Jan
2013

The Greek word anepileptos

Found only in the book of First Timothy (1 Tim. 3:2; 5:7; 6:141 Tim. 3:2; 5:7; 6:14
English: American Standard Version (1901) - ASV

2 The bishop therefore must be without reproach, the husband of one wife, temperate, sober-minded, orderly, given to hospitality, apt to teach; 7 These things also command, that they may be without reproach. 14 that thou keep the commandment, without spot, without reproach, until the appearing of our Lord Jesus Christ:

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), the Greek adjective “anepileptos” meant “blameless” or “above reproach.”

Those who serve as “elders” or “bishops” (the function of these men is described in 1 Tim. 3:51 Tim. 3:5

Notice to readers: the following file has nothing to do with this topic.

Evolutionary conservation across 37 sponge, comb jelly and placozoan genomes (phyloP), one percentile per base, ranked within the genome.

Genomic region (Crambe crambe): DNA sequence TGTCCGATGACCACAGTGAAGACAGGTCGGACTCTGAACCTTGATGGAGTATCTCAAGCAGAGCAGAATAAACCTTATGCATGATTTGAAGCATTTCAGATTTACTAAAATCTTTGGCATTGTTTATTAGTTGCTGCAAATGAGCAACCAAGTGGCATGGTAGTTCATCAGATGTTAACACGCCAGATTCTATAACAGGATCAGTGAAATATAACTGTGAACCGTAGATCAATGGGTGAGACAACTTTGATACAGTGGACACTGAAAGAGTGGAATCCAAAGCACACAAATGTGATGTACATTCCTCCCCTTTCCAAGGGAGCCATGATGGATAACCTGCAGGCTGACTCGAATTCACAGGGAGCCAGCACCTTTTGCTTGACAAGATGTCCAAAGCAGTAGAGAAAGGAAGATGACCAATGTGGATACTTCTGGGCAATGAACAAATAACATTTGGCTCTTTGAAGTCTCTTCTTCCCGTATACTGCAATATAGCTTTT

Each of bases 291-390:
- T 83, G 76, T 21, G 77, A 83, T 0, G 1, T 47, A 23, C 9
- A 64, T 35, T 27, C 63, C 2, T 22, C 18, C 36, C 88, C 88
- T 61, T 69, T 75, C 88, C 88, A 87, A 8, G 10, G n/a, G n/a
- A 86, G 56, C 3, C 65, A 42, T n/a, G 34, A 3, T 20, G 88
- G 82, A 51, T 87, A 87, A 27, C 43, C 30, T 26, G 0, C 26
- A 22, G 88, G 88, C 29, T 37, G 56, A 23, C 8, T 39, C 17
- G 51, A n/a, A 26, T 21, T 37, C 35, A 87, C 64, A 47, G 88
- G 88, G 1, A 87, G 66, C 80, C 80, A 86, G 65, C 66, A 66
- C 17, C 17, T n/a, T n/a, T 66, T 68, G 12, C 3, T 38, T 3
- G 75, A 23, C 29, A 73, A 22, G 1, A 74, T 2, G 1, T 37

English: American Standard Version (1901) - ASV



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) are to be “blameless” (without glaring faults). Paul associated this term with some widows in 1 Tim. 5:71 Tim. 5:7
English: American Standard Version (1901) - ASV

7 These things also command, that they may be without reproach.

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and then applied it to Timothy’s life in 1 Tim. 6:141 Tim. 6:14
English: American Standard Version (1901) - ASV

14 that thou keep the commandment, without spot, without reproach, until the appearing of our Lord Jesus Christ:

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.